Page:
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Ann N Y Acad Sci. 2003 Apr;985:92-105.

Genes and mechanisms in the amygdala involved in the formation of fear memory.

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1
Institute of Physiology, Otto-von-Guericke University Medical School, D-39120 Magdeburg, Germany. hans-christian.pape@medizin.uni-magdeburg.de

Abstract

With a combined molecular, electrophysiological, and behavioral approach we have sought to correlate conditioned fear behavior with electrophysiological activities in the lateral amygdala and hippocampal formation in mice and rats and to determine the potential contribution of effector genes that are expressed in the basolateral amygdaloid complex during the late phase of pavlovian fear conditioning. Our data indicate that resonant/oscillatory electrical activity in projection neurons of the lateral amygdala provide an important cellular element of coherent theta activity in amygdalohippocampal pathways, which may represent a nondiscriminating neural correlate of conditioned fear. Correlated activity seems to contribute to the formation of synaptic plasticity in these networks, such as input-specific long-term depression of thalamoamygdaloid signals and consolidation of long-term potentiation in the dentate gyrus. Moreover, associative fear conditioning results in selective gene expression in the basolateral amygdaloid complex, involving molecular factors of structural reorganization and signal transduction, particularly GABA function, supporting the view that the amygdala is a site of neural plasticity and information storage during formation of fear memory.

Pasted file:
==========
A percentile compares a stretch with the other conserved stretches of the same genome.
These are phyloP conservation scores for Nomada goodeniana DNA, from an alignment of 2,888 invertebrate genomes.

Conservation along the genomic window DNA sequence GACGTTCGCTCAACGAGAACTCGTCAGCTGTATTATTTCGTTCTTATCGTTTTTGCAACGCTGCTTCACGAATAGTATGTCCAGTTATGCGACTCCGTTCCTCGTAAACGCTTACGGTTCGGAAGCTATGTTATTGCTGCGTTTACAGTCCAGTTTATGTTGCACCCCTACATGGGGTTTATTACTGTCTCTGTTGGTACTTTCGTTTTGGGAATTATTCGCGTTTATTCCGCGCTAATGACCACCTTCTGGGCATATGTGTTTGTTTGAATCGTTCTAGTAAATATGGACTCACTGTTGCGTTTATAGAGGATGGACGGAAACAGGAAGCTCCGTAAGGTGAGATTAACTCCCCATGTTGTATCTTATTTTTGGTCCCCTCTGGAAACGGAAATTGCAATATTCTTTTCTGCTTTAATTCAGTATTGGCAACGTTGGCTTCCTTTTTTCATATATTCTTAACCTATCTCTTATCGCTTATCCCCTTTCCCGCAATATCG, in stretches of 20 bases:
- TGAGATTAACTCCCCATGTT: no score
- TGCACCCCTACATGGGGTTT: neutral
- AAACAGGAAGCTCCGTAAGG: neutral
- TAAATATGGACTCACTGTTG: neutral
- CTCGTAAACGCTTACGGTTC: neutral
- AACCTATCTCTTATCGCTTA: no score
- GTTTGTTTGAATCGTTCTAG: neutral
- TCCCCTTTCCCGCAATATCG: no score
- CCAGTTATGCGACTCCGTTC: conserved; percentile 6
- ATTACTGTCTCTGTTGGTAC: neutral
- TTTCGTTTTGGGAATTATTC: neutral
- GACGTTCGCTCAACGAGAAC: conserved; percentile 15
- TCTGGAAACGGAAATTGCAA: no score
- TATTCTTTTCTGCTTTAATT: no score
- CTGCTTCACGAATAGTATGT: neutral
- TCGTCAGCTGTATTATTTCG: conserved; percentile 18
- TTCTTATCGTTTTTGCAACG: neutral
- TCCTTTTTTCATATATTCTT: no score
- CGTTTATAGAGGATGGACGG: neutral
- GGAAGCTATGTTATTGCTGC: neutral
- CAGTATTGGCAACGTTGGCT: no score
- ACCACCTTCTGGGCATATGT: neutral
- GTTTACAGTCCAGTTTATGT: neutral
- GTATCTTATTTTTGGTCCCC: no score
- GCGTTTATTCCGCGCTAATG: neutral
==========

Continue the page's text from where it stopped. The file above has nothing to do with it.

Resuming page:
[Indexed for MEDLINE]

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